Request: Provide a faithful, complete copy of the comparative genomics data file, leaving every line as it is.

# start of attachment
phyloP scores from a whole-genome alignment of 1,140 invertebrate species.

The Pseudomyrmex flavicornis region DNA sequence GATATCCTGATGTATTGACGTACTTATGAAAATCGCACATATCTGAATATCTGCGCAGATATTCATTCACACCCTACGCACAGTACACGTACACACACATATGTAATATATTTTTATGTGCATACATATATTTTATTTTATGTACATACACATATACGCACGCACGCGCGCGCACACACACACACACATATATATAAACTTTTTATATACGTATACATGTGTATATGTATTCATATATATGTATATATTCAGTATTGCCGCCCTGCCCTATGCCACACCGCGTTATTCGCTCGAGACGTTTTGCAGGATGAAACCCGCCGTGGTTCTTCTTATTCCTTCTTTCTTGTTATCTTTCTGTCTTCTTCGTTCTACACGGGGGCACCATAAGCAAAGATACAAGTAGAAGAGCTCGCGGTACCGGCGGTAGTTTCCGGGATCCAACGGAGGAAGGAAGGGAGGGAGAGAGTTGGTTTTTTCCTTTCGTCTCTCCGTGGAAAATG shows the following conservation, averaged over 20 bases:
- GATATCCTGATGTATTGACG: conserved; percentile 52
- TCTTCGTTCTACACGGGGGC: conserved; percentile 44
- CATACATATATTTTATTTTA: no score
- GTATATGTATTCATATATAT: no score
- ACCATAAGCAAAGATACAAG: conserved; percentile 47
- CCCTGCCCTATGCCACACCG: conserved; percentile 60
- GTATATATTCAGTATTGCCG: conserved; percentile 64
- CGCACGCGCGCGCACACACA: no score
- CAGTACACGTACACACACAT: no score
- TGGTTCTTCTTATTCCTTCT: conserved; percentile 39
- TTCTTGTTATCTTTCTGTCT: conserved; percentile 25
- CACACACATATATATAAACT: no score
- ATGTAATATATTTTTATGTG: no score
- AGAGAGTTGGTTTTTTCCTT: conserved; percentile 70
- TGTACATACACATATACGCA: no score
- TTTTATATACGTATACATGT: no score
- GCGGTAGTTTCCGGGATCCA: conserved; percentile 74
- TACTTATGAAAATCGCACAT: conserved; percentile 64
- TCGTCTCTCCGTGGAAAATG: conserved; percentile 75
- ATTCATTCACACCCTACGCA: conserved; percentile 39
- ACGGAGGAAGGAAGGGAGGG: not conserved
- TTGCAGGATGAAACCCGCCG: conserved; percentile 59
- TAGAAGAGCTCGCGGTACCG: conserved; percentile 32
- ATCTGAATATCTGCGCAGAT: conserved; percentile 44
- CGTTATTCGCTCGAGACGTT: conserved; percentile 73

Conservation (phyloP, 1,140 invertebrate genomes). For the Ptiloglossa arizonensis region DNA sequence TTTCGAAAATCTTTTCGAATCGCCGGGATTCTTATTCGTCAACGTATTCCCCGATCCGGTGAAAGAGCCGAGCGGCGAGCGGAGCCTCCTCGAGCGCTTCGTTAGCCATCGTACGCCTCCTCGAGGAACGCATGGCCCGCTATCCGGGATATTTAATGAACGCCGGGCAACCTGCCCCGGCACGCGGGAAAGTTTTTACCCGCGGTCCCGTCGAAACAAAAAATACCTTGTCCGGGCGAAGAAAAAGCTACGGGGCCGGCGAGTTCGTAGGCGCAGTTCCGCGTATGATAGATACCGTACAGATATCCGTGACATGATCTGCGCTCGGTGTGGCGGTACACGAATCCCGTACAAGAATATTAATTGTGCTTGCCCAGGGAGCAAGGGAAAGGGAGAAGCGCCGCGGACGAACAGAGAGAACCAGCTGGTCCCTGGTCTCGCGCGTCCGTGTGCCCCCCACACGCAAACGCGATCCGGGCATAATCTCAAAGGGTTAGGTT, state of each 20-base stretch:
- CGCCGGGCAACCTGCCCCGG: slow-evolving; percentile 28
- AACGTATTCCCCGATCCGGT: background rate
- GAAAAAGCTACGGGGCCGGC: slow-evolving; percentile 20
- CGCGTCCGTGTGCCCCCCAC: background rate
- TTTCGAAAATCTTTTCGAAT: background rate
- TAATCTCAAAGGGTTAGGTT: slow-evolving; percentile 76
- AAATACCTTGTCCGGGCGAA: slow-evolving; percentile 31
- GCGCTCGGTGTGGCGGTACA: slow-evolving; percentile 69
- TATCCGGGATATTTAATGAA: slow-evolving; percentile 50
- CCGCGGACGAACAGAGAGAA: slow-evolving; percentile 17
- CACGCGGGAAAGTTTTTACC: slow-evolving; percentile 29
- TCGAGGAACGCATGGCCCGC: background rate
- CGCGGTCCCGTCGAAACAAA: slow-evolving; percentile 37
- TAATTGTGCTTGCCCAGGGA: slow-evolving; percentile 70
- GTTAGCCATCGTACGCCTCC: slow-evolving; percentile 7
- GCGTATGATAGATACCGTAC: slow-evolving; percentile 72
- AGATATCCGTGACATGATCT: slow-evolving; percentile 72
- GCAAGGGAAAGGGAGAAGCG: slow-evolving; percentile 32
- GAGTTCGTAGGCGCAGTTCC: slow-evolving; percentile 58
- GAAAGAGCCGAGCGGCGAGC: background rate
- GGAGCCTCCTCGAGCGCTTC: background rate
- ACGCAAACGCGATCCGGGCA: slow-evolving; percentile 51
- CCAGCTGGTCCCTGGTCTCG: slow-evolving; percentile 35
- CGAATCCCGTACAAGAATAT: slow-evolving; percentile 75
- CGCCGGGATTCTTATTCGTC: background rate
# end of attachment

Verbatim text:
phyloP scores from a whole-genome alignment of 1,140 invertebrate species.

The Pseudomyrmex flavicornis region DNA sequence GATATCCTGATGTATTGACGTACTTATGAAAATCGCACATATCTGAATATCTGCGCAGATATTCATTCACACCCTACGCACAGTACACGTACACACACATATGTAATATATTTTTATGTGCATACATATATTTTATTTTATGTACATACACATATACGCACGCACGCGCGCGCACACACACACACACATATATATAAACTTTTTATATACGTATACATGTGTATATGTATTCATATATATGTATATATTCAGTATTGCCGCCCTGCCCTATGCCACACCGCGTTATTCGCTCGAGACGTTTTGCAGGATGAAACCCGCCGTGGTTCTTCTTATTCCTTCTTTCTTGTTATCTTTCTGTCTTCTTCGTTCTACACGGGGGCACCATAAGCAAAGATACAAGTAGAAGAGCTCGCGGTACCGGCGGTAGTTTCCGGGATCCAACGGAGGAAGGAAGGGAGGGAGAGAGTTGGTTTTTTCCTTTCGTCTCTCCGTGGAAAATG shows the following conservation, averaged over 20 bases:
- GATATCCTGATGTATTGACG: conserved; percentile 52
- TCTTCGTTCTACACGGGGGC: conserved; percentile 44
- CATACATATATTTTATTTTA: no score
- GTATATGTATTCATATATAT: no score
- ACCATAAGCAAAGATACAAG: conserved; percentile 47
- CCCTGCCCTATGCCACACCG: conserved; percentile 60
- GTATATATTCAGTATTGCCG: conserved; percentile 64
- CGCACGCGCGCGCACACACA: no score
- CAGTACACGTACACACACAT: no score
- TGGTTCTTCTTATTCCTTCT: conserved; percentile 39
- TTCTTGTTATCTTTCTGTCT: conserved; percentile 25
- CACACACATATATATAAACT: no score
- ATGTAATATATTTTTATGTG: no score
- AGAGAGTTGGTTTTTTCCTT: conserved; percentile 70
- TGTACATACACATATACGCA: no score
- TTTTATATACGTATACATGT: no score
- GCGGTAGTTTCCGGGATCCA: conserved; percentile 74
- TACTTATGAAAATCGCACAT: conserved; percentile 64
- TCGTCTCTCCGTGGAAAATG: conserved; percentile 75
- ATTCATTCACACCCTACGCA: conserved; percentile 39
- ACGGAGGAAGGAAGGGAGGG: not conserved
- TTGCAGGATGAAACCCGCCG: conserved; percentile 59
- TAGAAGAGCTCGCGGTACCG: conserved; percentile 32
- ATCTGAATATCTGCGCAGAT: conserved; percentile 44
- CGTTATTCGCTCGAGACGTT: conserved; percentile 73

Conservation (phyloP, 1,140 invertebrate genomes). For the Ptiloglossa arizonensis region DNA sequence TTTCGAAAATCTTTTCGAATCGCCGGGATTCTTATTCGTCAACGTATTCCCCGATCCGGTGAAAGAGCCGAGCGGCGAGCGGAGCCTCCTCGAGCGCTTCGTTAGCCATCGTACGCCTCCTCGAGGAACGCATGGCCCGCTATCCGGGATATTTAATGAACGCCGGGCAACCTGCCCCGGCACGCGGGAAAGTTTTTACCCGCGGTCCCGTCGAAACAAAAAATACCTTGTCCGGGCGAAGAAAAAGCTACGGGGCCGGCGAGTTCGTAGGCGCAGTTCCGCGTATGATAGATACCGTACAGATATCCGTGACATGATCTGCGCTCGGTGTGGCGGTACACGAATCCCGTACAAGAATATTAATTGTGCTTGCCCAGGGAGCAAGGGAAAGGGAGAAGCGCCGCGGACGAACAGAGAGAACCAGCTGGTCCCTGGTCTCGCGCGTCCGTGTGCCCCCCACACGCAAACGCGATCCGGGCATAATCTCAAAGGGTTAGGTT, state of each 20-base stretch:
- CGCCGGGCAACCTGCCCCGG: slow-evolving; percentile 28
- AACGTATTCCCCGATCCGGT: background rate
- GAAAAAGCTACGGGGCCGGC: slow-evolving; percentile 20
- CGCGTCCGTGTGCCCCCCAC: background rate
- TTTCGAAAATCTTTTCGAAT: background rate
- TAATCTCAAAGGGTTAGGTT: slow-evolving; percentile 76
- AAATACCTTGTCCGGGCGAA: slow-evolving; percentile 31
- GCGCTCGGTGTGGCGGTACA: slow-evolving; percentile 69
- TATCCGGGATATTTAATGAA: slow-evolving; percentile 50
- CCGCGGACGAACAGAGAGAA: slow-evolving; percentile 17
- CACGCGGGAAAGTTTTTACC: slow-evolving; percentile 29
- TCGAGGAACGCATGGCCCGC: background rate
- CGCGGTCCCGTCGAAACAAA: slow-evolving; percentile 37
- TAATTGTGCTTGCCCAGGGA: slow-evolving; percentile 70
- GTTAGCCATCGTACGCCTCC: slow-evolving; percentile 7
- GCGTATGATAGATACCGTAC: slow-evolving; percentile 72
- AGATATCCGTGACATGATCT: slow-evolving; percentile 72
- GCAAGGGAAAGGGAGAAGCG: slow-evolving; percentile 32
- GAGTTCGTAGGCGCAGTTCC: slow-evolving; percentile 58
- GAAAGAGCCGAGCGGCGAGC: background rate
- GGAGCCTCCTCGAGCGCTTC: background rate
- ACGCAAACGCGATCCGGGCA: slow-evolving; percentile 51
- CCAGCTGGTCCCTGGTCTCG: slow-evolving; percentile 35
- CGAATCCCGTACAAGAATAT: slow-evolving; percentile 75
- CGCCGGGATTCTTATTCGTC: background rate